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Water and wastewater management opportunities are growing within the microelectronics and semiconductors manufacturing plants market to help address environmental restrictions, rising costs and the requirement for ever-decreasing particle size removal in ultrapure water.
The use for semiconductors is rising globally, fed by the ever-growing number of electronic devices and the rapidly expanding middle classes in developing regions. Advanced water and wastewater treatment technologies that cater to this demand while reducing the impact on the environment and operating budgets too are seeing high uptake.
New analysis from Frost & Sullivan, CEO 360: Water and Wastewater Management Opportunities in the Global Microelectronics and Semiconductors Market, reveals the water and wastewater management market within the global microelectronics and semiconductor market earned revenues of $985 million in 2011 and estimates this to reach $1,388.50 million in 2016.
“The need for purer ultrapure water to accommodate for decreasing chip sizes brings opportunities for higher performance water filtration technologies and wastewater treatment and recycling equipment,” says Frost & Sullivan Research Analyst Seth Cutler. “Recycling wastewater will also decrease a plant’s environmental impact and drive internal efficiencies.”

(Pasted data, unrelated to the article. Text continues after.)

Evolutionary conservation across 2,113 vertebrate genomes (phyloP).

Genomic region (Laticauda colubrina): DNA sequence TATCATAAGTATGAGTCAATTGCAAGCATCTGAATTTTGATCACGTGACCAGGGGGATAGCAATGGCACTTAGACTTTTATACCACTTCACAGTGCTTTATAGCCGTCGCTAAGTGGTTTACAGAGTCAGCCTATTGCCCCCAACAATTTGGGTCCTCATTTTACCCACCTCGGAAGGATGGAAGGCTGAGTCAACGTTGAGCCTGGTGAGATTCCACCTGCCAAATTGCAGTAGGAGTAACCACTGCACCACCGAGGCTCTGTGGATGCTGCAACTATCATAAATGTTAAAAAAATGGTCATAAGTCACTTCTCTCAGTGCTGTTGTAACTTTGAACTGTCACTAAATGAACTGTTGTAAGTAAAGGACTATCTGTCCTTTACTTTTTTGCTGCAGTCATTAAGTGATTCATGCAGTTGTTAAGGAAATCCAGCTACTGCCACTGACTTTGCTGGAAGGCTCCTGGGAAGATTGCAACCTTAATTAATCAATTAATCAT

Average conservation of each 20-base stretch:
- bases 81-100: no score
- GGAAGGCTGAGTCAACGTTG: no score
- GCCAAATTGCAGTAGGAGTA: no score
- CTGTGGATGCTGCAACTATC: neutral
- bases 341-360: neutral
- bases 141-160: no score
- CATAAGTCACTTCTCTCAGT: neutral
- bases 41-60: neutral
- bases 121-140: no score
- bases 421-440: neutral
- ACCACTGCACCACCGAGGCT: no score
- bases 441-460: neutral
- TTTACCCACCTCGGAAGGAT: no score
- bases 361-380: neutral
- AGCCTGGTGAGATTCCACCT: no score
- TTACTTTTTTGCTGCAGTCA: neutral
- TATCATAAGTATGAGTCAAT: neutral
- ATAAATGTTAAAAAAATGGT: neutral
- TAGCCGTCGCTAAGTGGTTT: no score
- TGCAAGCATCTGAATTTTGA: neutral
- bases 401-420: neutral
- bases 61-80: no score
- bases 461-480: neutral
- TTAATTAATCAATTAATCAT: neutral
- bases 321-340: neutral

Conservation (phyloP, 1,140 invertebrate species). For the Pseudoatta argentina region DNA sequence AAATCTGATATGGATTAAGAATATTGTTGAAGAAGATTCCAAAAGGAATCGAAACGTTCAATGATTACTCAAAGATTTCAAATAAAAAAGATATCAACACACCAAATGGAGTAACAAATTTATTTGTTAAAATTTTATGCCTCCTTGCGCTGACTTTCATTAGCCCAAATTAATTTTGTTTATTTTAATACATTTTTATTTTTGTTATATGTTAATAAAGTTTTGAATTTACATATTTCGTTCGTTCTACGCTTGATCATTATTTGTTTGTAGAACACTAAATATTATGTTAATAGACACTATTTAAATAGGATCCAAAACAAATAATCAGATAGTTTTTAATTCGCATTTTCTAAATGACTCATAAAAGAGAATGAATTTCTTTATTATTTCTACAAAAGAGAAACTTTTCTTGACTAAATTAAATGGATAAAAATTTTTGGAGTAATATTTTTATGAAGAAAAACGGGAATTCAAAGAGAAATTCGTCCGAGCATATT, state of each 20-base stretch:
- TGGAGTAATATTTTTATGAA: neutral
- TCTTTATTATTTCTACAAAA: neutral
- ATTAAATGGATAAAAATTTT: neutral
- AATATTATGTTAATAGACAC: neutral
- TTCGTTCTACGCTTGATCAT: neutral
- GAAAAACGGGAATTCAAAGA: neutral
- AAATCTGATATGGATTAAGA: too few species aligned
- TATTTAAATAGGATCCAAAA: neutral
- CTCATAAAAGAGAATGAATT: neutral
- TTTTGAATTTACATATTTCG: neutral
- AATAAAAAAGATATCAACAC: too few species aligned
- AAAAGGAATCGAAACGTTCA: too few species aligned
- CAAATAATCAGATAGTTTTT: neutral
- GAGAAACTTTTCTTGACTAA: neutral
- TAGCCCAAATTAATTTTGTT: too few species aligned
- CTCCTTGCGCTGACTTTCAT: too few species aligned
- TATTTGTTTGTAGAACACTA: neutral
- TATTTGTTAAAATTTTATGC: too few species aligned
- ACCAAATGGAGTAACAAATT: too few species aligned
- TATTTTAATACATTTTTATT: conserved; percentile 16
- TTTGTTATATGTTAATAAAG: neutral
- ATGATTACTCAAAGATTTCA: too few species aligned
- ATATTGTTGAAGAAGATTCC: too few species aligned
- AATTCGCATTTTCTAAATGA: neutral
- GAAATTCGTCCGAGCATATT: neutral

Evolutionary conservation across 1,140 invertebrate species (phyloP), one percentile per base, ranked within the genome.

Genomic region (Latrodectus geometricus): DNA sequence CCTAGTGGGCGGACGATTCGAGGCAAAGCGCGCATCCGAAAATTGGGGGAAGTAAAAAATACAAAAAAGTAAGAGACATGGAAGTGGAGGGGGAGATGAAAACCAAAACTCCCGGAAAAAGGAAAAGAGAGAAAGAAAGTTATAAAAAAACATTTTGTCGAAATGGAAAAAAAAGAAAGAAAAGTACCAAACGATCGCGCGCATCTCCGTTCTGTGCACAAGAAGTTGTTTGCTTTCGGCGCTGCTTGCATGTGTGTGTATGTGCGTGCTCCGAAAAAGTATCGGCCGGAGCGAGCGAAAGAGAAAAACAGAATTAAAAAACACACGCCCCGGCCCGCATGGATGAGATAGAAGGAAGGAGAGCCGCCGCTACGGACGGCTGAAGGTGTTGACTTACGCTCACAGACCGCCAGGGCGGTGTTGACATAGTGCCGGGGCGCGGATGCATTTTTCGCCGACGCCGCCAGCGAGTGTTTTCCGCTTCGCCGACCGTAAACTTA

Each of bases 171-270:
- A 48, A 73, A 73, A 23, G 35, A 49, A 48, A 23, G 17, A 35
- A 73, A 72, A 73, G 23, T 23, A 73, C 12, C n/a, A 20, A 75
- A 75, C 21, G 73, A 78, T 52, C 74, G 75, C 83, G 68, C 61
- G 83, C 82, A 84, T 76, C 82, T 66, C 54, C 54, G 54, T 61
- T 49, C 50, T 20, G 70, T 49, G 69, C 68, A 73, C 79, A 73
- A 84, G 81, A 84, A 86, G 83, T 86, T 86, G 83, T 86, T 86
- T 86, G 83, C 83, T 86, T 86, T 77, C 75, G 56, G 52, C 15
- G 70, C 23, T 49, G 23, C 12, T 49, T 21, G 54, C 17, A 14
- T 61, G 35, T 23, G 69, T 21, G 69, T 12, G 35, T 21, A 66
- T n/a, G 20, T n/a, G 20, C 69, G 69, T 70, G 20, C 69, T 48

Semiconductor and photovoltaic companies will look for high technical competence, strong references and robust project management credentials in water management companies. Integrated water and wastewater treatment solutions will offer better synchronization between ultrapure water treatment, wastewater treatment, and reclaim and reuse processes, thus providing a closed loop system for clients. As such, refining current wastewater treatment technologies through innovation, instrumentation and analytical automation to enable cost reduction and increase competitive advantages is the fastest way forward.
However, the cost of water and wastewater management equipment, the frequency at which equipment may need to be added during plant expansion and assuring compliance with future environmental regulations will be deterrents to sales.
“There are real and perceived risks from installing new equipment and technologies and clients are wary of any disruption to manufacturing since it results in great losses for the fabrication plant,” observes Cutler. “This strong internal pressure to ensure that investments are carried out at the right time and in the right investment space means that water management companies must be prepared with strong business plans that reveal a clear return on investment.”
Another issue is hesitancy in the semiconductor market due to the acknowledged challenge of cyclical patterns of consumer purchasing. Nonetheless, investments in water and wastewater technologies that deliver efficiency and long-term savings for fabrication plants will reduce operating costs and increase proportional revenues from sales.
Geographically, the Asia Pacific will continue to dominate the water and wastewater equipment market for semiconductors in the immediate future. With the market looking towards efficiencies through industrial convergence to streamline operations and sales, geographic shifts are ongoing. The core of sales will be APAC, but a percentage may swing back to North America as competitive advantages begin to even out. The Middle East is also expected to enter the market shortly.
For more information, visit www.frost.com